It’s the one year anniversary of Donald Trump’s election

U.S. presidency has impacted issues Langara students care about


One year ago today Donald Trump won a surprise victory to become the president of the United States. The Langara Voice looked into the impact then of how his presidency will change people’s lives. A year later, our journalists talked to experts and students about how they’ve been affected by the Donald Trump presidency in four key areas:


The jury is still out on whether Donald Trump’s election to the presidency, a year ago today, has heightened Canadian interest in their own political environment.

Public engagement in political discourse has been affected in a multitude of ways, from protest to participation, from turning out for the vote to tuning out all together.

“I’m a lot more interested in Trudeau and what he’s been doing,” Mike Vandervelden, a computer science student at Langara College, said, adding that it was Trump who had shown him how fallible national leaders can truly be.

The American political landscape has likely distracted many in Canada, but there’s no evidence that Canadians are paying more attention to Canadian politics, said Will Greaves, an assistant professor in the political science department at the University of Victoria.

“There’s so much happening south of the border and most Canadians only have so much time to think about politics at all,” Greaves said Wednesday. “It means they might be paying a little less attention to some of the Canadian political issues that are happening up here.”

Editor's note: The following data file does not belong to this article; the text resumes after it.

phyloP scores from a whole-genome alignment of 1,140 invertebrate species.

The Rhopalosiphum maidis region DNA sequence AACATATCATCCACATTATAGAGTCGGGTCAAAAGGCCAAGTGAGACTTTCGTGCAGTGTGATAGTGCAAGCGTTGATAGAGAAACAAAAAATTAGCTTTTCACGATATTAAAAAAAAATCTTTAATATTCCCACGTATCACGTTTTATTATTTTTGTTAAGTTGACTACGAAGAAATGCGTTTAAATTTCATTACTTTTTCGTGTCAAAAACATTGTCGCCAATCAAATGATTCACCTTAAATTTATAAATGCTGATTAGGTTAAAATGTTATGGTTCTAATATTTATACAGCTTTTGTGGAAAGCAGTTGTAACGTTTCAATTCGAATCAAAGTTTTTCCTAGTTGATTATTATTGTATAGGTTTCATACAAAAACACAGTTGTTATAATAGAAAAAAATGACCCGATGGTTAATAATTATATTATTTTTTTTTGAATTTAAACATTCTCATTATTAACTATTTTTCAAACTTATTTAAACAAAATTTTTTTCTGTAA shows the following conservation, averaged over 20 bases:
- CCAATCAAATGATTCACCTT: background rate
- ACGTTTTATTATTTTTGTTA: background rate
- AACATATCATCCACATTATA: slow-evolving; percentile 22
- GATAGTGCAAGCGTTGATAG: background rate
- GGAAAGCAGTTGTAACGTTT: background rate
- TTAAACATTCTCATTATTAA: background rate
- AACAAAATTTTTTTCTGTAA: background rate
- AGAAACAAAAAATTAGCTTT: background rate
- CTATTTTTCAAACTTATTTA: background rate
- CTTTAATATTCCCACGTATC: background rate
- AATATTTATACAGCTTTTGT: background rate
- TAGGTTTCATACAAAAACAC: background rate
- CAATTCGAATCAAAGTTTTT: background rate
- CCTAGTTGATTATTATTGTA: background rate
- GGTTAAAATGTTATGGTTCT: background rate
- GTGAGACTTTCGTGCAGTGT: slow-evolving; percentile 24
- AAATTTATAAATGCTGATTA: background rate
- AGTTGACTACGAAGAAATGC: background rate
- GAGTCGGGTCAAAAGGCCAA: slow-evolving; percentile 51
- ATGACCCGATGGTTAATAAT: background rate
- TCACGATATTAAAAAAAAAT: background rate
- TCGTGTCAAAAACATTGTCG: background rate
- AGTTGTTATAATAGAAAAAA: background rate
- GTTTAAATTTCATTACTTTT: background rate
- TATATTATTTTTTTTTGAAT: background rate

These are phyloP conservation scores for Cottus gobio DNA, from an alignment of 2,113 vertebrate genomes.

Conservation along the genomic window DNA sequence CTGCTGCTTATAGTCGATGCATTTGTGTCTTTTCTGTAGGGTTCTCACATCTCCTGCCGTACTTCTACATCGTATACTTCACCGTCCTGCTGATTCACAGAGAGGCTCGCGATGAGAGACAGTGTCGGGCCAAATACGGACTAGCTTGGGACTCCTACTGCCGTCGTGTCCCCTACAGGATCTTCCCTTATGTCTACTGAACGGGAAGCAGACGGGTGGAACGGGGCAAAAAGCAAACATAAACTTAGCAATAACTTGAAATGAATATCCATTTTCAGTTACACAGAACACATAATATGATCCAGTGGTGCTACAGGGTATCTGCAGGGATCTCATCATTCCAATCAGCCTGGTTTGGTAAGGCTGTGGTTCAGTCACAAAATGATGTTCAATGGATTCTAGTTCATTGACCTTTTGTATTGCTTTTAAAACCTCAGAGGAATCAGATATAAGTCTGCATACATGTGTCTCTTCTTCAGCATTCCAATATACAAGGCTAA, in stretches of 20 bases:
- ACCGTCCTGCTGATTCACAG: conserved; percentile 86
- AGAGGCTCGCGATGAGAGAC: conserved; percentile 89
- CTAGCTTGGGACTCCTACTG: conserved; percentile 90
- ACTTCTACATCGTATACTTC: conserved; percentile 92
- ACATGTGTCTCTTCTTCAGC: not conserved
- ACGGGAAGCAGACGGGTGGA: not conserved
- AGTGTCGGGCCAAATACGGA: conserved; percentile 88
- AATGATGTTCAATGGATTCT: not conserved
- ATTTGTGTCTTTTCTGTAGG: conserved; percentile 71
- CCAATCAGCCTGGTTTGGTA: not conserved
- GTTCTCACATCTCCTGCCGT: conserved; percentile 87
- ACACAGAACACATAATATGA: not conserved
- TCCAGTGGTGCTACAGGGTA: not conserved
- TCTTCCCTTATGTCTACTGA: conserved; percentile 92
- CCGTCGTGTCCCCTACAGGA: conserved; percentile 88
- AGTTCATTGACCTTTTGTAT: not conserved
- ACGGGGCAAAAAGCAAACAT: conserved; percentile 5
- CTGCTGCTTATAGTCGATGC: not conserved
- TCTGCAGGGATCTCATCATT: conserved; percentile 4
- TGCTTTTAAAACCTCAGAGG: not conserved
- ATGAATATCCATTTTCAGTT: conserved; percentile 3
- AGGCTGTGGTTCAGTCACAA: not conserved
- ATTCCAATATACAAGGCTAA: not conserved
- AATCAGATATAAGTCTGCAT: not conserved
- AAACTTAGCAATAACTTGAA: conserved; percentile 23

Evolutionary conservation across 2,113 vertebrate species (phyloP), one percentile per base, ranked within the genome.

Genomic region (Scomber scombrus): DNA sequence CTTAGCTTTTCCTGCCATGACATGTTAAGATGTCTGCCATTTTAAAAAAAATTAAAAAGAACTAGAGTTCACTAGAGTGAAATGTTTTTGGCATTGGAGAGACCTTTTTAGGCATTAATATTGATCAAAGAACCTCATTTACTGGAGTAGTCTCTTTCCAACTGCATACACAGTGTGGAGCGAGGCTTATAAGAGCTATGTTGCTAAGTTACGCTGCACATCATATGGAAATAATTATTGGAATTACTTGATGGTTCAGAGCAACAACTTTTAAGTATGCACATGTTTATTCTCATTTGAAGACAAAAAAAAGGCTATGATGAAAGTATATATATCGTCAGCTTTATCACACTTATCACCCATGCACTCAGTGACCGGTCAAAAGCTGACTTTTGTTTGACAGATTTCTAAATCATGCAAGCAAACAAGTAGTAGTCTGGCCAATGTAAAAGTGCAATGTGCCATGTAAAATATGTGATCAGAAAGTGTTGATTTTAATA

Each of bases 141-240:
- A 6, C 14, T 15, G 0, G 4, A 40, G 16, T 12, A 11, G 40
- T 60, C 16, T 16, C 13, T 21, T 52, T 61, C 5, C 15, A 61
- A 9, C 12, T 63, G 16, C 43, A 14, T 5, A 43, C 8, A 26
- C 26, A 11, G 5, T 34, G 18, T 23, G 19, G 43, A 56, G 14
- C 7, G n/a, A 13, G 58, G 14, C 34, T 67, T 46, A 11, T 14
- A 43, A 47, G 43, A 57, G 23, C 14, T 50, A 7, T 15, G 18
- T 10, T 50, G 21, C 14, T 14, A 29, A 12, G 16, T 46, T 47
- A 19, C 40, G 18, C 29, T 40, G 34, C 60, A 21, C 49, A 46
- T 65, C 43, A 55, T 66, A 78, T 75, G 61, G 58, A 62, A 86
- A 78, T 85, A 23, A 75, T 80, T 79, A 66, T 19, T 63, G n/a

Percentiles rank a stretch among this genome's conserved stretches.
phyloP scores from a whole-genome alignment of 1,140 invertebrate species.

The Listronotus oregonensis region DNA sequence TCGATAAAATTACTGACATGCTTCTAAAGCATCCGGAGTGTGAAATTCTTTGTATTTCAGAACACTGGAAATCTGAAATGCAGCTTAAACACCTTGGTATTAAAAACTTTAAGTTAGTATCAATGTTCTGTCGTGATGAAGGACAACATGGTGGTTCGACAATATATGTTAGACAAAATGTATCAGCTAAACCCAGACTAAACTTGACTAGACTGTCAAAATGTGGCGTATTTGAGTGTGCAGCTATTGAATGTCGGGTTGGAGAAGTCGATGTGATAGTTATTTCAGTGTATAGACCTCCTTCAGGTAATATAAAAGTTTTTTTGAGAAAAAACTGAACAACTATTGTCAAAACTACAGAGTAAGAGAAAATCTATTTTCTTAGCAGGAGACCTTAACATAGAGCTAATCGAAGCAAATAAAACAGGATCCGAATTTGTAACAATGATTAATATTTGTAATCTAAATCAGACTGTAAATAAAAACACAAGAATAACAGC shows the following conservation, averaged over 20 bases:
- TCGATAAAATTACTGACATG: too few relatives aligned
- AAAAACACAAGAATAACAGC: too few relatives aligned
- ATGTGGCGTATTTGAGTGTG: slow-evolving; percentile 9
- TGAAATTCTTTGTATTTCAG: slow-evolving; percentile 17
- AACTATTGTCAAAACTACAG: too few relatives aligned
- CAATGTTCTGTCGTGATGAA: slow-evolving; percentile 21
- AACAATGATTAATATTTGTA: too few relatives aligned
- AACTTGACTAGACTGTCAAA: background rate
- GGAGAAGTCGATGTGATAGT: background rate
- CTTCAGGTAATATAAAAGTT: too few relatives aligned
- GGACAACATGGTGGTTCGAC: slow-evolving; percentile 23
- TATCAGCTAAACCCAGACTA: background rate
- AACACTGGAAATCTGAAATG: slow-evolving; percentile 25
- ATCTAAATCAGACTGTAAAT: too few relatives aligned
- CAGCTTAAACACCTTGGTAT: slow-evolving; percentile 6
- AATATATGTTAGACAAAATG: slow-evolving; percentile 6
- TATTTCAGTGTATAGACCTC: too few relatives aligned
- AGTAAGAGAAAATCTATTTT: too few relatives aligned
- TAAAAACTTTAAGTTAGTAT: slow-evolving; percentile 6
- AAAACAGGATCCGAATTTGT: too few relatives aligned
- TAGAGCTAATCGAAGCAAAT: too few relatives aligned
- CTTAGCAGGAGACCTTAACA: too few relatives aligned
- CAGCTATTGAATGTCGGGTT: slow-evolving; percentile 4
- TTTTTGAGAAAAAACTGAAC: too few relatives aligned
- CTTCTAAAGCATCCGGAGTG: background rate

The focus on the Trump presidency has the potential to raise public interest in Canadian politics, according to Mitchell Mohan, a first-year Langara College nursing student.

“I feel like it draws in people that normally wouldn’t pay attention to it,” Mohan said.

  • Nick Valka, Eleanor Clarke, Perrin Grauer



The office door of Nancy Pollak, Langara College’s coordinator of Women’s Studies has posters stating now is not the time for silence and promoting a time to build and a time to burn bridges.

Women groups were one of the first to protest against the Trump presidency after he was elected Nov 8, 2016. On Inauguration Day Jan. 21, earlier this year, millions of people participated in Women’s Marches around the world.

In Vancouver, a day after the inauguration, a crowd of 15,000 marched at Jack Poole Plaza. Samantha Monckton, one of the organizers of the march and an organizer at the Me Too Rally last Saturday, said the Trump presidency has started a new revolution in women’s movements in North America.